Pseudomonas aeruginosa is an opportunistic pathogen that causes life-threatening nosocomial infections and is of particular concern for immunocompromised and cystic fibrosis (CF) patients (Govan and Deretic, 1996). The P. aeruginosa genome contains three putative acp genes, annotated as PA2966 (acpP), PA1869 (acp1), and PA3334 (acp3). Each contains a conserved serine that is presumed to be the site of 4-phosphopantetheinylation (Raychaudhuri et al., 2005). Recently, AcpP was confirmed as the essential ACP used for membrane FAS, and deletion of acp1 and acp3 had minimal effect on cell growth and in vitro virulence production (Ma et al., 2017). Previous studies have showed that acp1 and acp3 expression is regulated by quorum sensing (QS) (Hentzer et al., 2003; Schuster et al., 2003; Wagner et al., 2003; Chugani et al., 2012) and acp3 is highly induced during infection (Turner et al., 2014). In particular, the 18-fold increase in expression of acp3 in an acute infection model and 30-fold increase in a chronic infection model strongly suggests a key role for Acp3 in pathogenicity (Turner et al., 2014). Beyond these indicators, however, the physiological functions of Acp1 and Acp3 in P. aeruginosa remain unclear.

In this work, we examined the specific physiological role of Acp3 in P. aeruginosa via a combination of transcriptional profiling, western blotting, measuring in vitro and in vivo virulence, and identification of protein-binding partners. We found that acp3 is regulated by the QS system and that expression of Acp3 peaks during the early stationary phase of cell growth. Deletion of acp3 increases biofilm formation, increased resistance of the strain to H2O2 and higher persistence in the mouse lung. We also found that Acp3 binds and represses the activity of the catalase, KatA. Overall, the data suggest a specialized function for Acp3 involving oxidative response mediated by KatA.

Materials and Methods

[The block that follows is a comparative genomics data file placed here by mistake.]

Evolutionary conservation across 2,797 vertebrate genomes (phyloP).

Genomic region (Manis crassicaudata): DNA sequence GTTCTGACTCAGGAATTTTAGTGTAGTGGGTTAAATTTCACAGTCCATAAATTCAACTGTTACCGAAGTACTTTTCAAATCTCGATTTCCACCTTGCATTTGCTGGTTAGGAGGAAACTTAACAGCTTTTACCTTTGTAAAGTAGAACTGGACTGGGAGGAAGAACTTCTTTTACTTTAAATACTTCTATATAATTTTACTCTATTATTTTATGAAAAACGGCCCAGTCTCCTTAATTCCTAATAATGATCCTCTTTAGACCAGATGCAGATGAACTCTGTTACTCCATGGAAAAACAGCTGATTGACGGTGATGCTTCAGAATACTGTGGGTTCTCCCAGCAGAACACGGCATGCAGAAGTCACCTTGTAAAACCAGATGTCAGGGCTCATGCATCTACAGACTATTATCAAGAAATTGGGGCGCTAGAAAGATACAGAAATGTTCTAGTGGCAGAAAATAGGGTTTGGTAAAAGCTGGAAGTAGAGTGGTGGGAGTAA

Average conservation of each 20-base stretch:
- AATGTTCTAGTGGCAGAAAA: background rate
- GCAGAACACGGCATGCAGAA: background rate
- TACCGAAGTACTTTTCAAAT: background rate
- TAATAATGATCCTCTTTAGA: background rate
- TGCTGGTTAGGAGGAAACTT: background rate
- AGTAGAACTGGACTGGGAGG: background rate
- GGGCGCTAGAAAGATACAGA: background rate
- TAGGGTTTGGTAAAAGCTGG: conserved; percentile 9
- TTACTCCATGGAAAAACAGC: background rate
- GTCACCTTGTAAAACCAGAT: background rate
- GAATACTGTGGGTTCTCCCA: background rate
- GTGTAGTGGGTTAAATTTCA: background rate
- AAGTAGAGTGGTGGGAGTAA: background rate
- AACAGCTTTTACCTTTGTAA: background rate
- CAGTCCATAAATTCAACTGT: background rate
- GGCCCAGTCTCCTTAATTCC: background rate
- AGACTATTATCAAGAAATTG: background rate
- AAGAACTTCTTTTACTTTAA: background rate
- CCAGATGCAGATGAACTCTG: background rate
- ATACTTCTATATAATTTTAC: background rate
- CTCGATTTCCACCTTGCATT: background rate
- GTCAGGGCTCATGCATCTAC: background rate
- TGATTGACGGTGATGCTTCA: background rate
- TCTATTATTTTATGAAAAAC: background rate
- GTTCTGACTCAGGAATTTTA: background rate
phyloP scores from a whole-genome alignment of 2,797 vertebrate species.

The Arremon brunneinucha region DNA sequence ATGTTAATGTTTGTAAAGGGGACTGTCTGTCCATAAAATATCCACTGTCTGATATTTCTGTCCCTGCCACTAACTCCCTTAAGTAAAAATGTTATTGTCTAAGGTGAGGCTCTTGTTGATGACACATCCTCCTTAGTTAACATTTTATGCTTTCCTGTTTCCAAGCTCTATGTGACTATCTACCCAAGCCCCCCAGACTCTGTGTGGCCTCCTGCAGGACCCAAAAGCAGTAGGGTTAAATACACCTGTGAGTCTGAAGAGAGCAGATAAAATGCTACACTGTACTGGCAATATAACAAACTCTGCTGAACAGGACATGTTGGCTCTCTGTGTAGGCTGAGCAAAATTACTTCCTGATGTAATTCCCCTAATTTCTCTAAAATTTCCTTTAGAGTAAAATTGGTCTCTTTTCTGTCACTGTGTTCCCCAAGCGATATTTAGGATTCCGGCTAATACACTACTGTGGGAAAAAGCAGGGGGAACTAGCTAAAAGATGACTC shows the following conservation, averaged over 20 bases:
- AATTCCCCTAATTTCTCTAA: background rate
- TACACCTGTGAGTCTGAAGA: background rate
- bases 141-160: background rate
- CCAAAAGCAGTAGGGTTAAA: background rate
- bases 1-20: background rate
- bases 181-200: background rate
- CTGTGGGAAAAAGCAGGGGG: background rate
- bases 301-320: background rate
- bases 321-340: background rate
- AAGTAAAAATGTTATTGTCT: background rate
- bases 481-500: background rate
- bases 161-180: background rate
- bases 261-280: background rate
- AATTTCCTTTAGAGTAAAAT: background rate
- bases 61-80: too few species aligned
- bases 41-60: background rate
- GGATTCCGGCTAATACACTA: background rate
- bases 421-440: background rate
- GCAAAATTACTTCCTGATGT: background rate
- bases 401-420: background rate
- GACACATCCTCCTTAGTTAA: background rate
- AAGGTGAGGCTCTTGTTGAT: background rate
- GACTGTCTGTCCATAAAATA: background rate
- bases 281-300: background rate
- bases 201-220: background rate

Bacterial Strains, Plasmids, Primers, and Growth Conditions

Bacterial strains and plasmids used in this study are listed in Table 1. Strain stocks were maintained at -80°C in 10% glycerol. Bacteria were streaked on fresh plates before each experiment. P. aeruginosa and E. coli strains were cultured at 37°C in Miller’s Luria broth (LB) medium (Sigma-Aldrich) unless specified otherwise. Pseudomonas Isolation Agar (PIA) was used for selection of P. aeruginosa. Plasmids used for gene knockout were constructed using the described method (Choi and Schweizer, 2005). Primers used in this study are listed in Supplementary Table S1.

TABLE 1
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TABLE 1. Strains and plasmids used in this study.

To generate expression constructs of acp1, acp3, acpP, E. coli acp, and katA, the respective genes were amplified and cloned into pEX-HTB vector with restriction and ligation. pEX-HTB is derived from pEX1.8, and encodes a 6x-His tag within its multiple cloning site. All plasmids were confirmed by sequencing. For plasmid maintenance in E. coli cultures, the growth medium was supplemented with 50 μg/ml carbenicillin, 30 μg/ml kanamycin, or 30 μg/ml gentamycin. For P. aeruginosa cultures, 200 μg/ml carbenicillin or 30 μg/ml gentamycin were used, unless otherwise stated.

Generation of acp Mutant Strains

Unmarked deletion mutants of P. aeruginosa were generated using a published method (Choi and Schweizer, 2005). Briefly, the target gene was replaced by a gentamycin (Gmr) resistance cassette through homologous recombination, followed by removal of the cassette by expression of Flp recombinase from pFLP2 and counter selection with 10% sucrose. All mutants were confirmed by PCR using appropriate flanking primers (Supplementary Table S1) and DNA sequencing. The deleted DNA fragments corresponded to amino acids 5–79 for Acp1 (94% of the protein sequence) and 7–45 for Acp3 (48% of the protein sequence). For katA, the deleted DNA corresponded to amino acids 21–448 (88% of the protein sequence).